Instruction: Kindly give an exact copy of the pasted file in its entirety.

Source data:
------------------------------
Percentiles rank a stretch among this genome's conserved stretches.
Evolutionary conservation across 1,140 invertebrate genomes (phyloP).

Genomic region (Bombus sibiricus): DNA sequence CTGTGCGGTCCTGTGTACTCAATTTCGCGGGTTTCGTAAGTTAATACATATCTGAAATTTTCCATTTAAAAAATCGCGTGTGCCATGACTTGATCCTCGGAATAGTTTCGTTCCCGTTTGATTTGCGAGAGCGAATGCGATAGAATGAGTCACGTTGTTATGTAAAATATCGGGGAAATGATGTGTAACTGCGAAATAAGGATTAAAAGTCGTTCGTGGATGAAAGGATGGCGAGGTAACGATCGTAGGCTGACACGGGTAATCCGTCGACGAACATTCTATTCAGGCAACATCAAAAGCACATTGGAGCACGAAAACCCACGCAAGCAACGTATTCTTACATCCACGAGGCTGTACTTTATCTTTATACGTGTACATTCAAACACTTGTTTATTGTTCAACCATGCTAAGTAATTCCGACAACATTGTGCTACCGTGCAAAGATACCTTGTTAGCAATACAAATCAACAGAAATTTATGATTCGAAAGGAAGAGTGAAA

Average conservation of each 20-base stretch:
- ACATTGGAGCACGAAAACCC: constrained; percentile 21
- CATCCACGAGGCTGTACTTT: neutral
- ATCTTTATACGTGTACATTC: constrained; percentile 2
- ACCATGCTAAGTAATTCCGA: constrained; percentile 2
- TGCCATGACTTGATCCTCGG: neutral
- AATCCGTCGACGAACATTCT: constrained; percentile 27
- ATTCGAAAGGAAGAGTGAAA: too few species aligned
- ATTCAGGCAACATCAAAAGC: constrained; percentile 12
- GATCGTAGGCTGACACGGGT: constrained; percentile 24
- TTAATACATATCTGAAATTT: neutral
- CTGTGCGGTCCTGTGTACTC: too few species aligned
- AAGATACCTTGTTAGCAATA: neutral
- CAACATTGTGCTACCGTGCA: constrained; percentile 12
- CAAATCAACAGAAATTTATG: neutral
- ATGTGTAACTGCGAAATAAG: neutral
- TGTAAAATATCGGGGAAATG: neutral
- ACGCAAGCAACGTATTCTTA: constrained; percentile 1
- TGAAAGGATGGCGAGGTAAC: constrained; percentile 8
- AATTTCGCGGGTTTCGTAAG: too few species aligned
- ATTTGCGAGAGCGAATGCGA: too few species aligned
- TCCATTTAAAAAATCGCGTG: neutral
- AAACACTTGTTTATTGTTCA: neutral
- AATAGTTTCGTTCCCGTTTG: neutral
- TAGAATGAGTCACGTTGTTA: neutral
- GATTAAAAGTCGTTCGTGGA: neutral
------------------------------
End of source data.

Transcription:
Percentiles rank a stretch among this genome's conserved stretches.
Evolutionary conservation across 1,140 invertebrate genomes (phyloP).

Genomic region (Bombus sibiricus): DNA sequence CTGTGCGGTCCTGTGTACTCAATTTCGCGGGTTTCGTAAGTTAATACATATCTGAAATTTTCCATTTAAAAAATCGCGTGTGCCATGACTTGATCCTCGGAATAGTTTCGTTCCCGTTTGATTTGCGAGAGCGAATGCGATAGAATGAGTCACGTTGTTATGTAAAATATCGGGGAAATGATGTGTAACTGCGAAATAAGGATTAAAAGTCGTTCGTGGATGAAAGGATGGCGAGGTAACGATCGTAGGCTGACACGGGTAATCCGTCGACGAACATTCTATTCAGGCAACATCAAAAGCACATTGGAGCACGAAAACCCACGCAAGCAACGTATTCTTACATCCACGAGGCTGTACTTTATCTTTATACGTGTACATTCAAACACTTGTTTATTGTTCAACCATGCTAAGTAATTCCGACAACATTGTGCTACCGTGCAAAGATACCTTGTTAGCAATACAAATCAACAGAAATTTATGATTCGAAAGGAAGAGTGAAA

Average conservation of each 20-base stretch:
- ACATTGGAGCACGAAAACCC: constrained; percentile 21
- CATCCACGAGGCTGTACTTT: neutral
- ATCTTTATACGTGTACATTC: constrained; percentile 2
- ACCATGCTAAGTAATTCCGA: constrained; percentile 2
- TGCCATGACTTGATCCTCGG: neutral
- AATCCGTCGACGAACATTCT: constrained; percentile 27
- ATTCGAAAGGAAGAGTGAAA: too few species aligned
- ATTCAGGCAACATCAAAAGC: constrained; percentile 12
- GATCGTAGGCTGACACGGGT: constrained; percentile 24
- TTAATACATATCTGAAATTT: neutral
- CTGTGCGGTCCTGTGTACTC: too few species aligned
- AAGATACCTTGTTAGCAATA: neutral
- CAACATTGTGCTACCGTGCA: constrained; percentile 12
- CAAATCAACAGAAATTTATG: neutral
- ATGTGTAACTGCGAAATAAG: neutral
- TGTAAAATATCGGGGAAATG: neutral
- ACGCAAGCAACGTATTCTTA: constrained; percentile 1
- TGAAAGGATGGCGAGGTAAC: constrained; percentile 8
- AATTTCGCGGGTTTCGTAAG: too few species aligned
- ATTTGCGAGAGCGAATGCGA: too few species aligned
- TCCATTTAAAAAATCGCGTG: neutral
- AAACACTTGTTTATTGTTCA: neutral
- AATAGTTTCGTTCCCGTTTG: neutral
- TAGAATGAGTCACGTTGTTA: neutral
- GATTAAAAGTCGTTCGTGGA: neutral